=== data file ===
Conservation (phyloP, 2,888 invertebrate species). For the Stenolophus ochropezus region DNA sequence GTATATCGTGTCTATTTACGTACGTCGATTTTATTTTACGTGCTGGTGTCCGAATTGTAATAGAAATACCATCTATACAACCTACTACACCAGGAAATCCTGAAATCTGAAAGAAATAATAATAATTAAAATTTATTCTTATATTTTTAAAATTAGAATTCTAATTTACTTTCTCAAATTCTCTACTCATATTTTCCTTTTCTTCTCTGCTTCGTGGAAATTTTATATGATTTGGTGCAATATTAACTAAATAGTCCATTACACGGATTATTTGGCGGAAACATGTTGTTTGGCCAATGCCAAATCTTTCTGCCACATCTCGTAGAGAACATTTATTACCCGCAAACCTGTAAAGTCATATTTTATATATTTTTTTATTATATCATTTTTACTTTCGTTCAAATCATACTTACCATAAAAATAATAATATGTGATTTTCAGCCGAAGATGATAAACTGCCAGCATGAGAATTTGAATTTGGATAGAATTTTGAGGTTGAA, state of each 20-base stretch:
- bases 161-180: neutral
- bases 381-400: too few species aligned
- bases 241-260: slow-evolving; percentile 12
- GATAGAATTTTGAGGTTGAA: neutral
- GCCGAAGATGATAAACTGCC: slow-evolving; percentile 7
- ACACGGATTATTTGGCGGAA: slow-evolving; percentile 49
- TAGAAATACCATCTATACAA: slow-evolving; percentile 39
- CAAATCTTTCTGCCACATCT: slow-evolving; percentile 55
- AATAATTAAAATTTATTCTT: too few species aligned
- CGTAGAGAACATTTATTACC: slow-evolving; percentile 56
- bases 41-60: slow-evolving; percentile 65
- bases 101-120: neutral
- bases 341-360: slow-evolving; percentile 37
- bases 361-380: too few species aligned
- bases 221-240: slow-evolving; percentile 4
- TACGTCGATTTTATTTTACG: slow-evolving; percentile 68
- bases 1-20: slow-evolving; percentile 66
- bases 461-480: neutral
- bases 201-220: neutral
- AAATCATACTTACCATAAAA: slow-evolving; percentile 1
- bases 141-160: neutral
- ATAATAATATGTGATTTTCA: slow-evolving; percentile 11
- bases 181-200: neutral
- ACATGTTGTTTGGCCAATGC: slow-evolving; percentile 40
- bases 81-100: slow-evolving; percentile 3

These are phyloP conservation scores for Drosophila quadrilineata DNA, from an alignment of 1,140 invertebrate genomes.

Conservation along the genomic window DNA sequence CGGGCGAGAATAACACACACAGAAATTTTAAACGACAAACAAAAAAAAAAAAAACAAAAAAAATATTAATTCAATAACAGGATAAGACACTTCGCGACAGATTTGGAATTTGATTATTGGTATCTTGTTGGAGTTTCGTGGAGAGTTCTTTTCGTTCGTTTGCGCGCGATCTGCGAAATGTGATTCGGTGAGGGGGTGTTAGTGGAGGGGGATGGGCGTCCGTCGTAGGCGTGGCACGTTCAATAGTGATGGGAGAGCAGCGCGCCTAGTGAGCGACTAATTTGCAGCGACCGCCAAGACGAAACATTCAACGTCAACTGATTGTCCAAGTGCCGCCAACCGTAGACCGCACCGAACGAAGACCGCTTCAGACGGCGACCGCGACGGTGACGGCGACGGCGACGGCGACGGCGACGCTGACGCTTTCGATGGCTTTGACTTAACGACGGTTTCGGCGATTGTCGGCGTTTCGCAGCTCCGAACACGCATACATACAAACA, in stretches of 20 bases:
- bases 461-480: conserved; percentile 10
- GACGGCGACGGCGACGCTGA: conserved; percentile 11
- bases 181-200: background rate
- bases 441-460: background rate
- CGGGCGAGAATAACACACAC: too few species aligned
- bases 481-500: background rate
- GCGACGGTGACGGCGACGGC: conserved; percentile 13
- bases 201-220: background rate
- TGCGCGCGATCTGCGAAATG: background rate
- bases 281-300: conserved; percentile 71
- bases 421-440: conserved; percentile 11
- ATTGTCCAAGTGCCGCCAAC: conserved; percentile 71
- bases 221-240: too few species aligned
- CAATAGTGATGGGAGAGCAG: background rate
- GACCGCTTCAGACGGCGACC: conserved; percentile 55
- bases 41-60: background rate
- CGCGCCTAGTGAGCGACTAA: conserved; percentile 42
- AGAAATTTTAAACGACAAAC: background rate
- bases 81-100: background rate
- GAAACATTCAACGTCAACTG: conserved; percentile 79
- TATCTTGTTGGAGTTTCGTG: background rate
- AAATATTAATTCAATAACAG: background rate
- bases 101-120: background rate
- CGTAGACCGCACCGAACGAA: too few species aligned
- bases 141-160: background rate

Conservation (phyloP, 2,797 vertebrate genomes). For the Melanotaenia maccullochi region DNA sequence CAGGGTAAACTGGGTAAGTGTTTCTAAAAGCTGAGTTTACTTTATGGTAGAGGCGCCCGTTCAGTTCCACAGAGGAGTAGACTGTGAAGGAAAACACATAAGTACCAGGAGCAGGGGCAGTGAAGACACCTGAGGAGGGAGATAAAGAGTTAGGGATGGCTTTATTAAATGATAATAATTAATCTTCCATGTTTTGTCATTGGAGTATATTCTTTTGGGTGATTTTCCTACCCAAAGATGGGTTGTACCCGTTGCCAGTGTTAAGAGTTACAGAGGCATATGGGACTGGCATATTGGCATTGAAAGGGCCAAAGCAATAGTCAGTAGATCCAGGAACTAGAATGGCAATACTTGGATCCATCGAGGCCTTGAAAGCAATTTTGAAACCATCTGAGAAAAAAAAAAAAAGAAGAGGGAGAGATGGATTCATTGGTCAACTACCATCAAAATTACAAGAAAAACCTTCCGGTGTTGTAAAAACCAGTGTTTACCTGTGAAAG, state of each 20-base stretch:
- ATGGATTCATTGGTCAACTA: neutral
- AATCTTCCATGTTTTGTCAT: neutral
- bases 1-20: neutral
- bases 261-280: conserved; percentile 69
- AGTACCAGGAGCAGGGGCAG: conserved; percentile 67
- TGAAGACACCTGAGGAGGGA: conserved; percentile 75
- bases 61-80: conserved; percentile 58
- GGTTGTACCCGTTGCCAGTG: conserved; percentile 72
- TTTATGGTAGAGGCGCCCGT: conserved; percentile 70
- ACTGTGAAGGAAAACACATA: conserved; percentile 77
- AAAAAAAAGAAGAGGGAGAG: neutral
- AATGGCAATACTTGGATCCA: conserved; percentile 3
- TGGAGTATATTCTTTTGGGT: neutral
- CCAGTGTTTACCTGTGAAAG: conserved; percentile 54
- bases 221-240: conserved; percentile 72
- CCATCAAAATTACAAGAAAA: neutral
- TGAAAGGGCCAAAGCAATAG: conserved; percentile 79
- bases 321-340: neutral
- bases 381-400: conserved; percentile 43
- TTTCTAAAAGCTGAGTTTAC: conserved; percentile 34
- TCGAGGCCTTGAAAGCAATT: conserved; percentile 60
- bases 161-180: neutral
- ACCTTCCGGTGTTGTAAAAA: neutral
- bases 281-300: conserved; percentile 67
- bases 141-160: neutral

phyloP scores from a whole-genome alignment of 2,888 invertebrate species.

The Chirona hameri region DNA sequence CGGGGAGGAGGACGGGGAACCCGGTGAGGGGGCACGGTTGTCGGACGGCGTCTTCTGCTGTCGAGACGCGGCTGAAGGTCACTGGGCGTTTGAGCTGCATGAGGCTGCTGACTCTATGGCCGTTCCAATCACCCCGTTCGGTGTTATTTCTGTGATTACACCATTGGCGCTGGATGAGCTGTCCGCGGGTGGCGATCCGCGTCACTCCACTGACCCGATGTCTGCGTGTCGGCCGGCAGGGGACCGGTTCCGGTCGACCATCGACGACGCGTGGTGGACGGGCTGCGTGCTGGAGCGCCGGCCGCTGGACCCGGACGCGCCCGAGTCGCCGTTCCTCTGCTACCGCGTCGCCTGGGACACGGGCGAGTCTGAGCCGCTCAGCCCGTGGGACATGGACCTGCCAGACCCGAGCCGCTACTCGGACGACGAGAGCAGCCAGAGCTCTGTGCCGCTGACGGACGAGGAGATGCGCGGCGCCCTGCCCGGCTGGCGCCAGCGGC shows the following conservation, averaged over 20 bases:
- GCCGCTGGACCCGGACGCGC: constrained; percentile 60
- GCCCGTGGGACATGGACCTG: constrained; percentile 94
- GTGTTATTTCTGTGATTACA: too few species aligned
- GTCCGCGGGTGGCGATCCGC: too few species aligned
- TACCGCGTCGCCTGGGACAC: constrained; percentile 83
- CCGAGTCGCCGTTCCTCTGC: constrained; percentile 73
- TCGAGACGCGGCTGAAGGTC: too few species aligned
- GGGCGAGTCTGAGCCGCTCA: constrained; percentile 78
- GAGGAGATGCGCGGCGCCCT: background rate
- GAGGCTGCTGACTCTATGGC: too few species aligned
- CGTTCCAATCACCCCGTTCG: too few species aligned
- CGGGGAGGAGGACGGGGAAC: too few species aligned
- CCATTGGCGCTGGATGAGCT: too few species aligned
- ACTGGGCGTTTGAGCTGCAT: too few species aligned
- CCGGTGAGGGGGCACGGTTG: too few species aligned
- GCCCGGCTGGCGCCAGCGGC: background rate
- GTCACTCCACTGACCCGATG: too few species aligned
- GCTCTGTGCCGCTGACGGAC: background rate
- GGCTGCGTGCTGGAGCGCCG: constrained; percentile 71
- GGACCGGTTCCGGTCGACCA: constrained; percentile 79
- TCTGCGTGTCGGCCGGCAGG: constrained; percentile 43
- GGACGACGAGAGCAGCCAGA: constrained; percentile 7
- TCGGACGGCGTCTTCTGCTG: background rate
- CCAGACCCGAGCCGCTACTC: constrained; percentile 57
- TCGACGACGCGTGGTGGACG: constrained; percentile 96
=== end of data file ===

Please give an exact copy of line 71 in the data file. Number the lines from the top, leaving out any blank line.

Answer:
- TGAAAGGGCCAAAGCAATAG: conserved; percentile 79